Compacting and organizing the meters of DNA in a human cell into the nucleus requires tight coiling into bead- like structures called nucleosomes. The nucleosomes further organize to form chromatin. Chromatin, like the DNA that surrounds it, contains information that is vital to maintaining proper gene activity. Thus, when a cell divides it is crucial for it to preserve both the sequence information contained in its DNA and the structural information in the surrounding nucleosomes. Many diseases result largely from changes in gene activity: defects in DNA replication and chromatin inheritance can lead to deleterious mutations and changes in gene expression that accelerate disease progression . For example, it is hypothesized that the progression of many cancers relies on the preservation of chromatin markers over multiple cell divisions . ! Despite the importance of these processes, the early steps of replication are poorly understood. In particular, compact nucleosomes must be disassembled ahead of the synthetic machinery for DNA replication to proceed, but little is known about this critical process . The work outlined in this proposal will elucidate the mechanisms of chromatin unwinding during DNA replication. Specifically, it wil define the role of the replicative helicase, an enzyme that unwinds DNA, in nucleosome disassembly. Recent evidence suggests that some components of this helicase complex interact with chaperone proteins, helper proteins that bind to the core nucleosome proteins when they have dissociated from DNA [6, 13-18]. But the specific identification of a role for these proteins in nucleosome disasembly has been elusive: the chaperones have multiple functions that are intertwined with nucleosome disassembly . In addition, nothing is known about the role of the full helicase complex in chromatin unwinding. Therefore, a primary goal of this proposal is to develop a novel assay using purified proteins that decouples nucleosome disassembly from other complicating cellular processes. This system will then be used to identify mutations that disrupt interactions between the helicase complex, chaperones, and core nucleosome proteins. These mutants will be a powerful reagent that will define the role of these proteins in nucleosome disassembly both in a purified system and in living cells. Specifically, these mutations should cause clear defects in DNA replication in living cells. Furthermore, they will also prevent nucleosome displacement during replication, and this can be determined by directly observing nucleosome positioning on DNA in living cells. Together, this work will provide significant insight into the mechanisms of the initiation of DNA replication and chromatin inheritance, two processes that are fundamental in our understanding of how human diseases arise.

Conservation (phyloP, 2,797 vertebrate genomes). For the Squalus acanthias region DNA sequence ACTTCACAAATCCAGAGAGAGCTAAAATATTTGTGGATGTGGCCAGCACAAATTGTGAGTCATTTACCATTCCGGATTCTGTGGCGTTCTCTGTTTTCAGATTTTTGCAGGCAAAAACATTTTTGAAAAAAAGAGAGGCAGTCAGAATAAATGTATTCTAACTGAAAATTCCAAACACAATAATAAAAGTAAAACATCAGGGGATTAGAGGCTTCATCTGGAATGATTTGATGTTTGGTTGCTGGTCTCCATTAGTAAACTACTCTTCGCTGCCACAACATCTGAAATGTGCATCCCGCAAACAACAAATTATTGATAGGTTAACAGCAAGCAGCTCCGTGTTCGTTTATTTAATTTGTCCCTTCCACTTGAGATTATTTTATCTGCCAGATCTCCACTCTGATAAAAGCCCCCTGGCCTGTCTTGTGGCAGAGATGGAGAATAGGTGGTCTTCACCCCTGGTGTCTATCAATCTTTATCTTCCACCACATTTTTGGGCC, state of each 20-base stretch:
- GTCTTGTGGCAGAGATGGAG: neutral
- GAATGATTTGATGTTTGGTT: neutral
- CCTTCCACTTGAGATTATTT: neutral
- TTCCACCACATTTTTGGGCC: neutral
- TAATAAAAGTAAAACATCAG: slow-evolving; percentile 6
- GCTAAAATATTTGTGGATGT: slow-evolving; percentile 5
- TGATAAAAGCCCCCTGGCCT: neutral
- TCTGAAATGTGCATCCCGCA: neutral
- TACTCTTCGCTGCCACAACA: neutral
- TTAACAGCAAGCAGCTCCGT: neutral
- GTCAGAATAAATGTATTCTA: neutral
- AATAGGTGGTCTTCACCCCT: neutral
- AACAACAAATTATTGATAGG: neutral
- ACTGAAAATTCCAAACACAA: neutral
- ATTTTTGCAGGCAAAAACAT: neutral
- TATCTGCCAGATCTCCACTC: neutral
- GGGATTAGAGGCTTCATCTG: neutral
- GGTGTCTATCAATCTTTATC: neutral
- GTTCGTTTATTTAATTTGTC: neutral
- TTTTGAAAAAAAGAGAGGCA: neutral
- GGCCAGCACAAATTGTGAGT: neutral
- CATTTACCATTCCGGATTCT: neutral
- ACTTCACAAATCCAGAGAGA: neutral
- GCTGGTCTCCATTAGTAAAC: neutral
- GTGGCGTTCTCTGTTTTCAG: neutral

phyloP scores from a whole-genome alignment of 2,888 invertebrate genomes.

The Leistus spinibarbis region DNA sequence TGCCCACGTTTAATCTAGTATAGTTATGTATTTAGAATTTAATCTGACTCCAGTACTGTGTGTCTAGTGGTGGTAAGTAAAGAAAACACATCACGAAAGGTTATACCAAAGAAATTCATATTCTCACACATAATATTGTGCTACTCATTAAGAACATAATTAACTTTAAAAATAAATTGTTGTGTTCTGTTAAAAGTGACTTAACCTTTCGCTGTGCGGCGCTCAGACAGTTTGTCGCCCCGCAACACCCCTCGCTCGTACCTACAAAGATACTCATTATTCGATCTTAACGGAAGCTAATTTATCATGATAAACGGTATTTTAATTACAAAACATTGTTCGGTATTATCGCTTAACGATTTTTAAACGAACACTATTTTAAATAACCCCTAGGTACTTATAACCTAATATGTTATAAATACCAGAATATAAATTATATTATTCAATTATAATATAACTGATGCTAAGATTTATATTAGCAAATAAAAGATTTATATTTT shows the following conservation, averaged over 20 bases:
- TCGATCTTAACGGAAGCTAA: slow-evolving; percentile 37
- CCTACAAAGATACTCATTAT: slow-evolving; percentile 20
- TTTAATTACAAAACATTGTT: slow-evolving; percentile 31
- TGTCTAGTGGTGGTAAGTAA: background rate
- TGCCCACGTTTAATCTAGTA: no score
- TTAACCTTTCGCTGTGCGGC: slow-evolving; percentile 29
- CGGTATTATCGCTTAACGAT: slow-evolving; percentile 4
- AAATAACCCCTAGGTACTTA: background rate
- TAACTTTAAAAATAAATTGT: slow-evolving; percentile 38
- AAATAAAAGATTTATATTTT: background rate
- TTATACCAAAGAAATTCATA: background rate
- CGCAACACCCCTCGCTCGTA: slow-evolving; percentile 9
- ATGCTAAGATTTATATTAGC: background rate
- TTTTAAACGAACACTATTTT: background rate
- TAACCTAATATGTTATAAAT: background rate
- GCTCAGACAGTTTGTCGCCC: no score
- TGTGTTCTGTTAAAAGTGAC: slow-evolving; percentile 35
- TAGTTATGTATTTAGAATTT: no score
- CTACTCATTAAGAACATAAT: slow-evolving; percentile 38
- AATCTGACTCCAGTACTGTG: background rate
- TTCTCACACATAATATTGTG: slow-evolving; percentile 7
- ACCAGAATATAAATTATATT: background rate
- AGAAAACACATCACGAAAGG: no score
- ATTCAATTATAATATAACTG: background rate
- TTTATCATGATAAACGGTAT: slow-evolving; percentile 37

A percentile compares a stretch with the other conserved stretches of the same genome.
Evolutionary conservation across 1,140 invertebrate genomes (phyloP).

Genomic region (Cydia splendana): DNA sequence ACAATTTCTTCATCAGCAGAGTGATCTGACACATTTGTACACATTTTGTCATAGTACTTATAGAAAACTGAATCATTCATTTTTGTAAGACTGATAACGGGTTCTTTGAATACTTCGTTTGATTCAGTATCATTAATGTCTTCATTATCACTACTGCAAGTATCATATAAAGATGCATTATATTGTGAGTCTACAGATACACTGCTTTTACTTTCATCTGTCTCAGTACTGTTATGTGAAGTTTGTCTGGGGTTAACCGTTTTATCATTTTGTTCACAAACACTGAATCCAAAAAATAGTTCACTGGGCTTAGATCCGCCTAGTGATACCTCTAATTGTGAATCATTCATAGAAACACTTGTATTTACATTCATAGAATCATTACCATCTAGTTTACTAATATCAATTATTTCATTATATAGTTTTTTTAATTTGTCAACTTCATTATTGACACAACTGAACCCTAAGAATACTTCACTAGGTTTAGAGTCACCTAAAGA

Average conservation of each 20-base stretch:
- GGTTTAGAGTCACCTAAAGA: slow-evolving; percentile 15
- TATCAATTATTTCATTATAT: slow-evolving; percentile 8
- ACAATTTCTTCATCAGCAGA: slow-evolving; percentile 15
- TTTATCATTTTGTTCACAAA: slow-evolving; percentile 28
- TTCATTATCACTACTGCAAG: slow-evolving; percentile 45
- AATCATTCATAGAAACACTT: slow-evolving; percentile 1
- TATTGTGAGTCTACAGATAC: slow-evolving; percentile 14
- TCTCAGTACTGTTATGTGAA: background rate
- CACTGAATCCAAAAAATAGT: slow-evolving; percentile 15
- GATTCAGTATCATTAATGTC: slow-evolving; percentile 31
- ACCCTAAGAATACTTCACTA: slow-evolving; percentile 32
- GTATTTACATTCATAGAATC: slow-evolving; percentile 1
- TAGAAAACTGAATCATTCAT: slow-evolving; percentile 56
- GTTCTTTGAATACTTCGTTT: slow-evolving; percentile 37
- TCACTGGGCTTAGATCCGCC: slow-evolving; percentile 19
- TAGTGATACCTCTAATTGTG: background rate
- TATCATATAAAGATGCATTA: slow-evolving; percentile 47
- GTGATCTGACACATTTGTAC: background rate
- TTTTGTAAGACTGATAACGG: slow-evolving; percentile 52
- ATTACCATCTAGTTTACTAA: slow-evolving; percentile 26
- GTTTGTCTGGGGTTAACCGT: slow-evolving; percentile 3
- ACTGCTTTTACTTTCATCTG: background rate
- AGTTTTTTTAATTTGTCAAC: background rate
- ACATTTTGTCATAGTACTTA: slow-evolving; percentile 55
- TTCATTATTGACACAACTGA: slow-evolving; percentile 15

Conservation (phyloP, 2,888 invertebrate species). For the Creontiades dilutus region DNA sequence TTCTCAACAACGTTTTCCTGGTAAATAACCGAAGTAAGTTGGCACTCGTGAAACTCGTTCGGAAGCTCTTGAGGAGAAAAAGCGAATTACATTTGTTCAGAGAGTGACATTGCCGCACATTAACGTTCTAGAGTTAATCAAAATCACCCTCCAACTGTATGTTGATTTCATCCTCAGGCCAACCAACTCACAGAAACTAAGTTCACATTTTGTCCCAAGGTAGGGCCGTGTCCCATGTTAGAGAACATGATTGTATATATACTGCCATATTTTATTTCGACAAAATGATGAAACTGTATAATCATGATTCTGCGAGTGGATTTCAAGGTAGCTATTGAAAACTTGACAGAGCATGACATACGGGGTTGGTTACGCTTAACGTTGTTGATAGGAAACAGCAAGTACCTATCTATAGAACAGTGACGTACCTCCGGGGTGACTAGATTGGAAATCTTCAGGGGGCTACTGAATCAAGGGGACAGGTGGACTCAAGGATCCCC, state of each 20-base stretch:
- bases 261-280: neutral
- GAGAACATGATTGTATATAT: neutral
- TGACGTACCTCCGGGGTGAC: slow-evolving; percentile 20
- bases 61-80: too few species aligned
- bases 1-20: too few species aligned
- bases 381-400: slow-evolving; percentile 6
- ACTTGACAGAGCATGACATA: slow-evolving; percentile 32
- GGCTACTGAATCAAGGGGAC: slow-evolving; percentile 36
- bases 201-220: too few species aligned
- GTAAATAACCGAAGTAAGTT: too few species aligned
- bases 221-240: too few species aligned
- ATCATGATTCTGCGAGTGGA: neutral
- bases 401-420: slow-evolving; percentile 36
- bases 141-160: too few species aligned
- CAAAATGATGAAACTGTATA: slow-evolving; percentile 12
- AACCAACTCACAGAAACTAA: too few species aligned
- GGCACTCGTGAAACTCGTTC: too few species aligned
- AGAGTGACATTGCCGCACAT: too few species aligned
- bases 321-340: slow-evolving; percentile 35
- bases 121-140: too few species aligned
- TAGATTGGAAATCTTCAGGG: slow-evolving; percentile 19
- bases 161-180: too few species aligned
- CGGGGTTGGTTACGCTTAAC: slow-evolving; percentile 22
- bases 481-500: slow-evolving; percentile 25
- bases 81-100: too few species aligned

This work will offer significant insight into the initiation of DNA replication and the inheritance of chromatin markers that influence gene expression: defects in either process can lead to disease. A thorough understanding of the mechanisms that control these processes will provide insight into how cells control their growth and how failures can cause disease to arise.